Slimmed down plans to increase troops in Scotland have been defended by the UK Government.
The number of armed forces personnel will increase by about 600, far fewer than was promised in 2011. The changes, announced at Westminster, mean the Army's presence in Scotland will grow to about 4,000 by 2020.
Former defence secretary Liam Fox pledged that the size of the Army in Scotland would increase from about 3,500 to 8,500. He also outlined a proposal for a new base in Kirknewton, near Edinburgh, which has now been ditched.
Labour said Scotland has been dealt a blow that would not be forgotten, while the SNP said communities have been betrayed.
Defence minister Mark Francois, speaking at Edinburgh Castle after the Commons statement, said: "This announcement will provide certainty and security for armed forces personnel, their families, for the defence of Scotland and for the wider defence of the United Kingdom."
Two Army units returning from Germany will be based at RAF Leuchars which is to be converted to an Army base in 2015. Dreghorn barracks in Edinburgh will no longer be sold off, while its current occupants, 1st Battalion, the Royal Regiment of Scotland, will move to Belfast next year.
The Royal Marines will remain at RM Condor in Arbroath while the headquarters of the 51st Infantry Brigade will move from Forthside Barracks in Stirling to Redford Barracks in Edinburgh. Craigiehall Barracks, part of Redford Barracks and part of Forthside Barracks will be sold. A proposed redevelopment of RAF Kirknewton, near Edinburgh, will not go ahead.
The announcement was made by Defence Secretary Philip Hammond as part of wider plans to bring British troops home from Germany. About 70% of the Army will be brought back by the end of 2015 and the final 4,300 will return by the end of 2019. The move is expected to save £240 million a year, according to the UK Government.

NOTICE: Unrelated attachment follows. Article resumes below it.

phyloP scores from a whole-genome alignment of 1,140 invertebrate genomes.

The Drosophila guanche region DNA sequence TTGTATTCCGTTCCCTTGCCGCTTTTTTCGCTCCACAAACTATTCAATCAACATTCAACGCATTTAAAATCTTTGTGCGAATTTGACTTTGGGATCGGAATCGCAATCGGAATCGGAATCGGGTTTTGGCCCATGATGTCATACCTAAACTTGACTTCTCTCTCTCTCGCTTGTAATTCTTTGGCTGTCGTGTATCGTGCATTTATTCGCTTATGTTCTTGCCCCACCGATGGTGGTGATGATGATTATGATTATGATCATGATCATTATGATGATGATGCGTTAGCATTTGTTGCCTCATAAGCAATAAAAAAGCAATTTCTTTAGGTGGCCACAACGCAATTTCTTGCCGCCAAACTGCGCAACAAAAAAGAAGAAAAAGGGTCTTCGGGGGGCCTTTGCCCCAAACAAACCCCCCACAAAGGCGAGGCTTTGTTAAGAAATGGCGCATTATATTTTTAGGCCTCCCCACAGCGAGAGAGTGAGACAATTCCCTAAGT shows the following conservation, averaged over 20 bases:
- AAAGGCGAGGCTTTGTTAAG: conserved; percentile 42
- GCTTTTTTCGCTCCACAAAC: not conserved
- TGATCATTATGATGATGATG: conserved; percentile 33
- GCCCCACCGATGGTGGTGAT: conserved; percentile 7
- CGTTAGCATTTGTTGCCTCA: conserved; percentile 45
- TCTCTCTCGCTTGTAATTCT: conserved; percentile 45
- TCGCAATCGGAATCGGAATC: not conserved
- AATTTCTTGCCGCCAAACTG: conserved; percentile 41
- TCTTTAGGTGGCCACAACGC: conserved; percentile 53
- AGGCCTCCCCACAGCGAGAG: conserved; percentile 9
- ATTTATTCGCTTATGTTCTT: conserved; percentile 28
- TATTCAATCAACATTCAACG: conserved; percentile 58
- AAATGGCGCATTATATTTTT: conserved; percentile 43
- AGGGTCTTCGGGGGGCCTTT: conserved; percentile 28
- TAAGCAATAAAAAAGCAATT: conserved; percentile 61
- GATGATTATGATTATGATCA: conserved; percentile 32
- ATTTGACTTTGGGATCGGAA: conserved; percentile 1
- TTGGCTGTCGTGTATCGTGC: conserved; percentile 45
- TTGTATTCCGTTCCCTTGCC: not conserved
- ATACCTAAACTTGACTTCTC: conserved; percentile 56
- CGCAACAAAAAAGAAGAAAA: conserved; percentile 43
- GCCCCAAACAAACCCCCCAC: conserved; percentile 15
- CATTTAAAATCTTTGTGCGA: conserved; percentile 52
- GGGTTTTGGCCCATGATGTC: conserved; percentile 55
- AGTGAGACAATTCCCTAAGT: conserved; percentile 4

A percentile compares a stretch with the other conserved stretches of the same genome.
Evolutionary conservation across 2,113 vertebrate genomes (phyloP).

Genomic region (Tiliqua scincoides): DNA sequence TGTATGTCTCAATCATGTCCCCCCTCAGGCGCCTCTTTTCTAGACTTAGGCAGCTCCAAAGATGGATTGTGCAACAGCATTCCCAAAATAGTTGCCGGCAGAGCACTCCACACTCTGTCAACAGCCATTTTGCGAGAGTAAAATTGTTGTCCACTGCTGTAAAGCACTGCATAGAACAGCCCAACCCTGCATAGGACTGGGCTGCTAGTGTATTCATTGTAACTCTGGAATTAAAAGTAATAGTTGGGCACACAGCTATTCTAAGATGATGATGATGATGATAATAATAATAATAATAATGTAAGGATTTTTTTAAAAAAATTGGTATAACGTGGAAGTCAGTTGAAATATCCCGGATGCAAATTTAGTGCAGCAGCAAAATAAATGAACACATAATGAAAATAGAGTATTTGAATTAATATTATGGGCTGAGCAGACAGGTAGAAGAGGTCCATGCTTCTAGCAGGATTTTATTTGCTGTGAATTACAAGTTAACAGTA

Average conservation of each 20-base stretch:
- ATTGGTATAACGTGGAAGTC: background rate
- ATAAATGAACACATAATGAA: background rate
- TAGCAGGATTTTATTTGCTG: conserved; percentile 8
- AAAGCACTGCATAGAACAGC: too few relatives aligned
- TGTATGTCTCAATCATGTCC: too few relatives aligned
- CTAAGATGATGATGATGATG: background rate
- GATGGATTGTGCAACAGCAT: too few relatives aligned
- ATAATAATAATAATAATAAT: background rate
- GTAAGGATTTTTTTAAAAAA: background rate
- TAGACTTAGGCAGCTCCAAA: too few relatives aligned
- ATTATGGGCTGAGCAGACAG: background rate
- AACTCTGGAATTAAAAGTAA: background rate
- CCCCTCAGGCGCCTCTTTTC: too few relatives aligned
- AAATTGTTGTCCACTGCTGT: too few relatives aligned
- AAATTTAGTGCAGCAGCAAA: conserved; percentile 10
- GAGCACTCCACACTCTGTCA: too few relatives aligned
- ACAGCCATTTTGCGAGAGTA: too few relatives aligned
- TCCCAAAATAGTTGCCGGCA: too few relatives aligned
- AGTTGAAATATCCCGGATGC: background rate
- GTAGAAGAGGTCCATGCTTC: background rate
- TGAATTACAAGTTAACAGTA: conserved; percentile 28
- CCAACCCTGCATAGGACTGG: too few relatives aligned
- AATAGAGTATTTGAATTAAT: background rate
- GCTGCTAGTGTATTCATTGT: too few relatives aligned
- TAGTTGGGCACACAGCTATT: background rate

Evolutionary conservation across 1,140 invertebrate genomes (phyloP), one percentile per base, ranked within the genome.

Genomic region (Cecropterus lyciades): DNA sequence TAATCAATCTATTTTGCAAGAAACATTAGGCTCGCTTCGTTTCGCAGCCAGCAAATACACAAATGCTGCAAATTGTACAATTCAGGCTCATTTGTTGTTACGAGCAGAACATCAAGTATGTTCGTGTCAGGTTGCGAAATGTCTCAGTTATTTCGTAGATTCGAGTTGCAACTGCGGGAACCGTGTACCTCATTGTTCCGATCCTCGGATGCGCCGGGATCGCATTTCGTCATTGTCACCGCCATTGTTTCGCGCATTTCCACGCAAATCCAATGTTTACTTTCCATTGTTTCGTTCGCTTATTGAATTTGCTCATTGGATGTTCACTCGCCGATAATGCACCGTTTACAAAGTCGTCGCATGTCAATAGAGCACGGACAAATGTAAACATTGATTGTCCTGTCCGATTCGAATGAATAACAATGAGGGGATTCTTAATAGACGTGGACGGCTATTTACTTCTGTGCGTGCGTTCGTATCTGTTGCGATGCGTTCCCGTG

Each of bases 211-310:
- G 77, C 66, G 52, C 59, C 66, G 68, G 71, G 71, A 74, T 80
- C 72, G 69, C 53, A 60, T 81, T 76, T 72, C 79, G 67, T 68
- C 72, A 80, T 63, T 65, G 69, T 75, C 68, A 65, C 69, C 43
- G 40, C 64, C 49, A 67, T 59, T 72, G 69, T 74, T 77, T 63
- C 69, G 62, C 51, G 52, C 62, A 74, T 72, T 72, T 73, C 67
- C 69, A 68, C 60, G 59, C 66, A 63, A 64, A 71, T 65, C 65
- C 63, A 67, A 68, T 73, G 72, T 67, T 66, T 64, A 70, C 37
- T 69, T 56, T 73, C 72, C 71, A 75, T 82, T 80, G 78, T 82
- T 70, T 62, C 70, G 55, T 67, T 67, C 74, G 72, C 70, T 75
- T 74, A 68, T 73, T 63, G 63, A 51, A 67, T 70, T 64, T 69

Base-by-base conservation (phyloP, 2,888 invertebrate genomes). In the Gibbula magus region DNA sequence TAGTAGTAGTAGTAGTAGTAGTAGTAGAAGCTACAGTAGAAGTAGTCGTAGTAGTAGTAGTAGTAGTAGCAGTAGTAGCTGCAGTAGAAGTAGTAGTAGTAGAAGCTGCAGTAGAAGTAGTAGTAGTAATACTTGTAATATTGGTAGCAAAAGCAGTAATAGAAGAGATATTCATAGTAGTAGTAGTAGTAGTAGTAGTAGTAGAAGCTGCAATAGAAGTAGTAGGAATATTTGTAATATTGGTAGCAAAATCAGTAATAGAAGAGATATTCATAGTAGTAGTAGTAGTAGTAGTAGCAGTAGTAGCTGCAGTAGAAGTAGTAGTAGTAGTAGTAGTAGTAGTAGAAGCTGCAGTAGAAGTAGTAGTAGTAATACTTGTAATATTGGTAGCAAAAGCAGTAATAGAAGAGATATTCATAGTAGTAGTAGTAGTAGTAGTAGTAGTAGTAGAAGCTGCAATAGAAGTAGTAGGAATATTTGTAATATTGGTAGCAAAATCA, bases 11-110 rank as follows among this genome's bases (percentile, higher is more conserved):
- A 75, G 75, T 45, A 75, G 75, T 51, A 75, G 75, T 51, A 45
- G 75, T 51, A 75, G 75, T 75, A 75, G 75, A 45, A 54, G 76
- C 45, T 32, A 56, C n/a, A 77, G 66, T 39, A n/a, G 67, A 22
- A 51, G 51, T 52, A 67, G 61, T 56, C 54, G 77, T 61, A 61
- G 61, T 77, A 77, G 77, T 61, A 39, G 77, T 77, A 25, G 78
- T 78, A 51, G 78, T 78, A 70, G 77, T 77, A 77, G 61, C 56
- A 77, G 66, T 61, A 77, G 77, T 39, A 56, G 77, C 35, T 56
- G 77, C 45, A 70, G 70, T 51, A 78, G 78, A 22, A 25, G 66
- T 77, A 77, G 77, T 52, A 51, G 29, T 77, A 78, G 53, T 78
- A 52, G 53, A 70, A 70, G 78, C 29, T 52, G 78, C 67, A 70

About £100 million will be spent refurbishing the defence estate in Scotland. The Defence Secretary, in his Commons statement, said Scotland has secured a "very good outcome". He said: "It's also worth noting that, if my calculator is correct, the proportion of our armed forces that will be based in Scotland at the end of this process is slightly higher than the proportion of the UK population that lives in Scotland. So, Scotland is getting its fair share, or perhaps a little bit more than its fair share."
Deputy First Minister Nicola Sturgeon, in a statement released by the Scottish Government, said: "This announcement falls far, far short of the commitments given to Scotland by Liam Fox in 2011. It represents a breach of trust and a failure to work together to meet the principles the UK Government set out in its covenant with the armed forces." Scotland previously had disproportionate cuts to defence, she said. "The increase in Army personnel announced today, if it's fulfilled, would simply return us to the numbers of military personnel here in 2008."